The current breakthrough represents the culmination of many years of work by Dr. Rafii and his lab, including their research in converting adult mouse spermatogonial stem cells to endothelial cells (Nature, September 2007) and in deriving stable, copious endothelial cells from human embryonic stem cells (Nature Biotechnology, Jan. 17, 2010).
The ability to generate many stable endothelial cells from human embryonic stem cells leads to new research opportunities, according to Dr. Zev Rosenwaks, who is a co-author in this study and director and physician-in-chief of the Ronald O. Perelman and Claudia Cohen Center for Reproductive Medicine, as well as the director of the Tri-Institutional Stem Cell Initiative Derivation Unit at Weill Cornell Medical College.
Dr. Rosenwaks says, "Generation of endothelial cells derived from diseased embryonic stem cells that are being propagated in our Derivation Unit will open up new avenues of research to molecularly eavesdrop on the communication between vascular cells and stem cells. This innovative line of investigation -- to determine how normal and abnormal human vascular cells induce the formation of organs during development of embryos and how dysfunction of endothelial cells results in developmental defects -- will lay the foundation for novel platforms for therapeutic organ regeneration."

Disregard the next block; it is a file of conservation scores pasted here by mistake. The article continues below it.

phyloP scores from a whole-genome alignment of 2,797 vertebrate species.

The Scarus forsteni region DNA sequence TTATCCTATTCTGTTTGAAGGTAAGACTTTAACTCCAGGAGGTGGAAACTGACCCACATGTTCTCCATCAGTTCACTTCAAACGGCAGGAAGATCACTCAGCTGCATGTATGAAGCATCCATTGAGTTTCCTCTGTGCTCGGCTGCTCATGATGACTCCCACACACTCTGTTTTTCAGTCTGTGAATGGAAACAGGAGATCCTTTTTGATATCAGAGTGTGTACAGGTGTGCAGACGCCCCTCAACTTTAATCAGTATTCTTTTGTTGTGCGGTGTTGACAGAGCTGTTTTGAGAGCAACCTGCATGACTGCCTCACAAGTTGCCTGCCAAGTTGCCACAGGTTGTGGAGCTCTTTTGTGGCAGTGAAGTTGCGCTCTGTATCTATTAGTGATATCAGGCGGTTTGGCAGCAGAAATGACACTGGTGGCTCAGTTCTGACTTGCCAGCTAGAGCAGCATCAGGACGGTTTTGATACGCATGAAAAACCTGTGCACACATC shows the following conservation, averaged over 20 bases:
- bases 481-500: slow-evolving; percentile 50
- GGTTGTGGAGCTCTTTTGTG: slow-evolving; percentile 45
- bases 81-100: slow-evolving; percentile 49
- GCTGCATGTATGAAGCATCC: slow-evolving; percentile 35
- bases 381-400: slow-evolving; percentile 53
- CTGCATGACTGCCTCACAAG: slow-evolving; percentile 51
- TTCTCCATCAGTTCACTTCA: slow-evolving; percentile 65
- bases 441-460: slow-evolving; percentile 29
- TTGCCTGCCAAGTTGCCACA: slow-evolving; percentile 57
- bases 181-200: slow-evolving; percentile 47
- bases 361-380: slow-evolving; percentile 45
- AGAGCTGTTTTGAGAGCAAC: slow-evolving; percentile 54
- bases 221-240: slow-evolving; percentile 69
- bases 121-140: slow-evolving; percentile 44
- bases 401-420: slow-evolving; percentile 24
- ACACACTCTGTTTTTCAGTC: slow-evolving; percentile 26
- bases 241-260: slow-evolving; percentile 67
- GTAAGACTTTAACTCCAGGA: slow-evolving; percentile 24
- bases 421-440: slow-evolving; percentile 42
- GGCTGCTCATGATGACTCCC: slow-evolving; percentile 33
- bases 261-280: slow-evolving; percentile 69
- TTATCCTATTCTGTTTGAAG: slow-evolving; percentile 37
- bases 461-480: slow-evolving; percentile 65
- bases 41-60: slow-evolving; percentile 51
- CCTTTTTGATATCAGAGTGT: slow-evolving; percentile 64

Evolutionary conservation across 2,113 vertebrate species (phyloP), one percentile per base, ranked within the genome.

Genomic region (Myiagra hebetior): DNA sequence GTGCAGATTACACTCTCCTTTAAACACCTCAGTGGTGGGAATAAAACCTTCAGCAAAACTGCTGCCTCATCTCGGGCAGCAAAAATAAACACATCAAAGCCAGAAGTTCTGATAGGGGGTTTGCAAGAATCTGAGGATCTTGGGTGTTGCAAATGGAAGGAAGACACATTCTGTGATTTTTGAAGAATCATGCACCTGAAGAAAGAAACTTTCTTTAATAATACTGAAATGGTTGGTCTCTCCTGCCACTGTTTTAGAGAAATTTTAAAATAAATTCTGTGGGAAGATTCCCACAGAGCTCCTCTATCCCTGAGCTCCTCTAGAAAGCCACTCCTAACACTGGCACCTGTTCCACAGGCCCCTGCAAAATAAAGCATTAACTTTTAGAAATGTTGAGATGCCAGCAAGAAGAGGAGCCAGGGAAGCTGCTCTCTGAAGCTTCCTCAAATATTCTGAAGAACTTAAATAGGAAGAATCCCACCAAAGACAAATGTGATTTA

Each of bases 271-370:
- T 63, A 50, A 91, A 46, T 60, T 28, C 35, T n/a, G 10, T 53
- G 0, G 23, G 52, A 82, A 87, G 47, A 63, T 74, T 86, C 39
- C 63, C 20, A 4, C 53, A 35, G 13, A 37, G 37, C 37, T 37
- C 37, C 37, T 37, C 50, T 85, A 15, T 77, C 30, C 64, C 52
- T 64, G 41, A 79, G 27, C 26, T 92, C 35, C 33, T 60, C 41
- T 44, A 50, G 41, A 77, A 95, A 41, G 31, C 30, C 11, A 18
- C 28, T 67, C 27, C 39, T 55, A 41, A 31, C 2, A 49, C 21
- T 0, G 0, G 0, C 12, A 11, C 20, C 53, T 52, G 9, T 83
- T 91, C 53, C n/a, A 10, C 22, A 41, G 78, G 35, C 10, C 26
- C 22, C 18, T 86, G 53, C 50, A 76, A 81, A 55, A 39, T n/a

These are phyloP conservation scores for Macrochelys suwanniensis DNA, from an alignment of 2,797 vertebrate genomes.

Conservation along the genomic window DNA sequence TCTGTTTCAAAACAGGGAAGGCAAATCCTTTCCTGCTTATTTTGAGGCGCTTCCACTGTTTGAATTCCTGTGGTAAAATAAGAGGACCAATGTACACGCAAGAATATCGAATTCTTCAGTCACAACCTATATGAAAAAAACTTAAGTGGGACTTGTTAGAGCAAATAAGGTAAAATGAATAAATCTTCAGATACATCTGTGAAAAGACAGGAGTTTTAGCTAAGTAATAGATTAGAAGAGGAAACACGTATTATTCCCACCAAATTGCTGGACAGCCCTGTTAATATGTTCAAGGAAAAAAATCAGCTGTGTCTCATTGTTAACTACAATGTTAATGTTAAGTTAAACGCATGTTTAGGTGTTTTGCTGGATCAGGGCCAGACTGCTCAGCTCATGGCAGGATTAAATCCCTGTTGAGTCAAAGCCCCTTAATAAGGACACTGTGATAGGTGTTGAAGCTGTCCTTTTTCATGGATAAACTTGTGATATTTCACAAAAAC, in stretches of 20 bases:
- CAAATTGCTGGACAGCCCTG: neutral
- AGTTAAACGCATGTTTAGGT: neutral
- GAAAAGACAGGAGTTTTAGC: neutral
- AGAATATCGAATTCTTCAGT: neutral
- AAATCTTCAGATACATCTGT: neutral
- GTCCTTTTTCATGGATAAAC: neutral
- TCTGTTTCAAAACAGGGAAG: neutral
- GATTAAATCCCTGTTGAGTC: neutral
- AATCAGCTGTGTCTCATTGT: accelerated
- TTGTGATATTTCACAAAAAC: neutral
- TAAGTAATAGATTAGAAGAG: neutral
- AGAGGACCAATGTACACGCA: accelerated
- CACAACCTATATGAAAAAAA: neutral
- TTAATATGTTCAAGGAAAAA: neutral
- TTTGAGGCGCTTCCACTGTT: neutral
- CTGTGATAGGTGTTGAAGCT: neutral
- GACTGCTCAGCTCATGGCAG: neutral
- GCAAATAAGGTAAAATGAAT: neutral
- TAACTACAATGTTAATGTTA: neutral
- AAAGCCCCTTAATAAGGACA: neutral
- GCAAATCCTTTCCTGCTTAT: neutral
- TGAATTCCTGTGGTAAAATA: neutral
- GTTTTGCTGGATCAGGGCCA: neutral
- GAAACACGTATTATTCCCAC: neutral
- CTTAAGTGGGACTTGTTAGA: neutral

Dr. Rafii sees even more opportunities. "Identification of as yet unrecognized growth factors produced by human embryonic cell-derived endothelium and adult endothelial cells that support stem cell expansion and differentiation will establish a new arena in stem cell biology. We will be able to selectively activate endothelial cells not only to induce organ regeneration, but also to inhibit specifically the production of endothelial cell-derived factors in order to block the growth of tumors. Our findings are the first steps toward such goals and t
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New York- Presbyterian Hospital/Weill Cornell Medical Center/Weill Cornell Medical College